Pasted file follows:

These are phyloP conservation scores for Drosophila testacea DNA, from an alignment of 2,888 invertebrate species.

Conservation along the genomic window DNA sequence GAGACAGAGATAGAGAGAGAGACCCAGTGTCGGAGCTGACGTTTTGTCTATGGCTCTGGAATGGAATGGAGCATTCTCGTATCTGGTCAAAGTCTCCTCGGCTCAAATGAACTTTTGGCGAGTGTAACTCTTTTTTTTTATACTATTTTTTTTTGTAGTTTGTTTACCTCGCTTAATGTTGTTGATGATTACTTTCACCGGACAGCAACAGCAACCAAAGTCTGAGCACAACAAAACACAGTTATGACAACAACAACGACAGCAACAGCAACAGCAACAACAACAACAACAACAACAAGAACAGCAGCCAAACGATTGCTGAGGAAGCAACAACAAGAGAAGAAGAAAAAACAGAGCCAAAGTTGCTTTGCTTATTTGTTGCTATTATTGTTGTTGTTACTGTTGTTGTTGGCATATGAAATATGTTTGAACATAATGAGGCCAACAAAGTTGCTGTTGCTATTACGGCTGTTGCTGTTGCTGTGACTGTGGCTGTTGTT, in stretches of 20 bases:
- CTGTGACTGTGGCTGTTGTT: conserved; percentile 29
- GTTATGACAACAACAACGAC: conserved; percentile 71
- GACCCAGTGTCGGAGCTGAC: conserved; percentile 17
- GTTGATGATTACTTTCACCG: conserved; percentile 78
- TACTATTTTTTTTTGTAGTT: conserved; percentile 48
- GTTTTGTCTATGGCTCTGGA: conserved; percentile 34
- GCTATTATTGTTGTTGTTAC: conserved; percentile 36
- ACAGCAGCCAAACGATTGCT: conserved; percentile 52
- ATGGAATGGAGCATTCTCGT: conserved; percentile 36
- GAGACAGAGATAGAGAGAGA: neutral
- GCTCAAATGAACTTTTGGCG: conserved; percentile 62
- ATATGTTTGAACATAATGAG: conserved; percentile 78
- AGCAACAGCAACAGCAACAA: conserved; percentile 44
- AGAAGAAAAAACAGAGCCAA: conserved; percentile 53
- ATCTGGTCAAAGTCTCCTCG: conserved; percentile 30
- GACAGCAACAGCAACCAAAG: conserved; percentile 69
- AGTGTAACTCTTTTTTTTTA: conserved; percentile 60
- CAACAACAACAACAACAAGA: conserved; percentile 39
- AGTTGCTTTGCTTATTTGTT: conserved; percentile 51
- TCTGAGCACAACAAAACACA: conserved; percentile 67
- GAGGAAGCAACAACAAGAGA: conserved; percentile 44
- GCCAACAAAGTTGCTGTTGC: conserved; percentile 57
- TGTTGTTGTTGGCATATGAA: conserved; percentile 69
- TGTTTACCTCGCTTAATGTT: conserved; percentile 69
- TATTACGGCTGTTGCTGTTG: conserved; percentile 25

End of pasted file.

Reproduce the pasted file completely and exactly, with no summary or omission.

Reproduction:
These are phyloP conservation scores for Drosophila testacea DNA, from an alignment of 2,888 invertebrate species.

Conservation along the genomic window DNA sequence GAGACAGAGATAGAGAGAGAGACCCAGTGTCGGAGCTGACGTTTTGTCTATGGCTCTGGAATGGAATGGAGCATTCTCGTATCTGGTCAAAGTCTCCTCGGCTCAAATGAACTTTTGGCGAGTGTAACTCTTTTTTTTTATACTATTTTTTTTTGTAGTTTGTTTACCTCGCTTAATGTTGTTGATGATTACTTTCACCGGACAGCAACAGCAACCAAAGTCTGAGCACAACAAAACACAGTTATGACAACAACAACGACAGCAACAGCAACAGCAACAACAACAACAACAACAACAAGAACAGCAGCCAAACGATTGCTGAGGAAGCAACAACAAGAGAAGAAGAAAAAACAGAGCCAAAGTTGCTTTGCTTATTTGTTGCTATTATTGTTGTTGTTACTGTTGTTGTTGGCATATGAAATATGTTTGAACATAATGAGGCCAACAAAGTTGCTGTTGCTATTACGGCTGTTGCTGTTGCTGTGACTGTGGCTGTTGTT, in stretches of 20 bases:
- CTGTGACTGTGGCTGTTGTT: conserved; percentile 29
- GTTATGACAACAACAACGAC: conserved; percentile 71
- GACCCAGTGTCGGAGCTGAC: conserved; percentile 17
- GTTGATGATTACTTTCACCG: conserved; percentile 78
- TACTATTTTTTTTTGTAGTT: conserved; percentile 48
- GTTTTGTCTATGGCTCTGGA: conserved; percentile 34
- GCTATTATTGTTGTTGTTAC: conserved; percentile 36
- ACAGCAGCCAAACGATTGCT: conserved; percentile 52
- ATGGAATGGAGCATTCTCGT: conserved; percentile 36
- GAGACAGAGATAGAGAGAGA: neutral
- GCTCAAATGAACTTTTGGCG: conserved; percentile 62
- ATATGTTTGAACATAATGAG: conserved; percentile 78
- AGCAACAGCAACAGCAACAA: conserved; percentile 44
- AGAAGAAAAAACAGAGCCAA: conserved; percentile 53
- ATCTGGTCAAAGTCTCCTCG: conserved; percentile 30
- GACAGCAACAGCAACCAAAG: conserved; percentile 69
- AGTGTAACTCTTTTTTTTTA: conserved; percentile 60
- CAACAACAACAACAACAAGA: conserved; percentile 39
- AGTTGCTTTGCTTATTTGTT: conserved; percentile 51
- TCTGAGCACAACAAAACACA: conserved; percentile 67
- GAGGAAGCAACAACAAGAGA: conserved; percentile 44
- GCCAACAAAGTTGCTGTTGC: conserved; percentile 57
- TGTTGTTGTTGGCATATGAA: conserved; percentile 69
- TGTTTACCTCGCTTAATGTT: conserved; percentile 69
- TATTACGGCTGTTGCTGTTG: conserved; percentile 25